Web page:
WCPM: Flor Siperstein (Manchester)
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Modelling insights into coatings for corrosion protection
Flor Siperstein (Manchester)
A wide range of coatings have been developed to protect metal surfaces. Their mechanism of protection depends on the application: marine coatings are different to aerospace coatings and different to coatings applied to cans for food storage. Coatings that are applied to metal surfaces to prevent water and ions to reach the surface protect the surfaces through a “passive mechanism”. Nevertheless, coatings applied to surfaces exposed to harsh environments where scratching of the coating can occur, need to leach out a corrosion inhibitor stored in the coating to protect the exposed metal as a result of the scratch.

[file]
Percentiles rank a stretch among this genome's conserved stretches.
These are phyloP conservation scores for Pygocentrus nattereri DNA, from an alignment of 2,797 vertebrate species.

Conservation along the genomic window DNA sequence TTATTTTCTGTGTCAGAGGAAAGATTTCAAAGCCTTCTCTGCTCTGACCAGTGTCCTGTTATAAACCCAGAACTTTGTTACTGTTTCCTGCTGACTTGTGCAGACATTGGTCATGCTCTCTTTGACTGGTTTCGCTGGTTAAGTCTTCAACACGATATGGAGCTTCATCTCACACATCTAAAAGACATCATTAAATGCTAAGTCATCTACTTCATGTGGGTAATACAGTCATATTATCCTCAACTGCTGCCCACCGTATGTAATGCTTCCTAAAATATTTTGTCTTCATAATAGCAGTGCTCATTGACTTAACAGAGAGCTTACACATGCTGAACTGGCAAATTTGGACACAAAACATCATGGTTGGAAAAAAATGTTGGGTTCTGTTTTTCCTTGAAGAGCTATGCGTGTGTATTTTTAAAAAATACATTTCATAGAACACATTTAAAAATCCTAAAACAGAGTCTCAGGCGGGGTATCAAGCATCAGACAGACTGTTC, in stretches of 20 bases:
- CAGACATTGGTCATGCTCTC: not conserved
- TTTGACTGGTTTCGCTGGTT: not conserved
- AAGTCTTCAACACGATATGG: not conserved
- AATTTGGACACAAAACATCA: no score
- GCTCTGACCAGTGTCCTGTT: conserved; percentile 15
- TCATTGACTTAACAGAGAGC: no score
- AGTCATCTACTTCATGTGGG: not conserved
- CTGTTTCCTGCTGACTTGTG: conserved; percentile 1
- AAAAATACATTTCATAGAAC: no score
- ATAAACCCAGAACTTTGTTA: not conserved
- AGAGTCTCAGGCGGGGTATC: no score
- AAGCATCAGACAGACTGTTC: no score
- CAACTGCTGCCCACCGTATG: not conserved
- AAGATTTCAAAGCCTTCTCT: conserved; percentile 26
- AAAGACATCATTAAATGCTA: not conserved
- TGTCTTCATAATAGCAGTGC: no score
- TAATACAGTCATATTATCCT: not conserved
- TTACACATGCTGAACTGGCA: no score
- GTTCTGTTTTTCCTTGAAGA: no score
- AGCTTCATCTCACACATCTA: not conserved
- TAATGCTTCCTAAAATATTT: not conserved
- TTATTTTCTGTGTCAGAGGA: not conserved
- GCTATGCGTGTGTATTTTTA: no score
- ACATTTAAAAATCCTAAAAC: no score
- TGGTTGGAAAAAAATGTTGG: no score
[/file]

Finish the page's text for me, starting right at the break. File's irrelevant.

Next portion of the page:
In this talk I will present the work we have done to understand and model different aspects relevant to polymeric coatings used for corrosion prevention as part of an ongoing collaboration with AkzoNobel. We have looked at developing virtual models of coatings with corrosion inhibitor particles, characterise the composite structure, and relate the microstructure with the leaching profiles of the inhibitor. At a molecular scale we have looked at the interaction of polymers with metal oxide surfaces to understand the strength of adhesion. This will provide an overview on how chemical and physical modelling can aid in the development of coatings.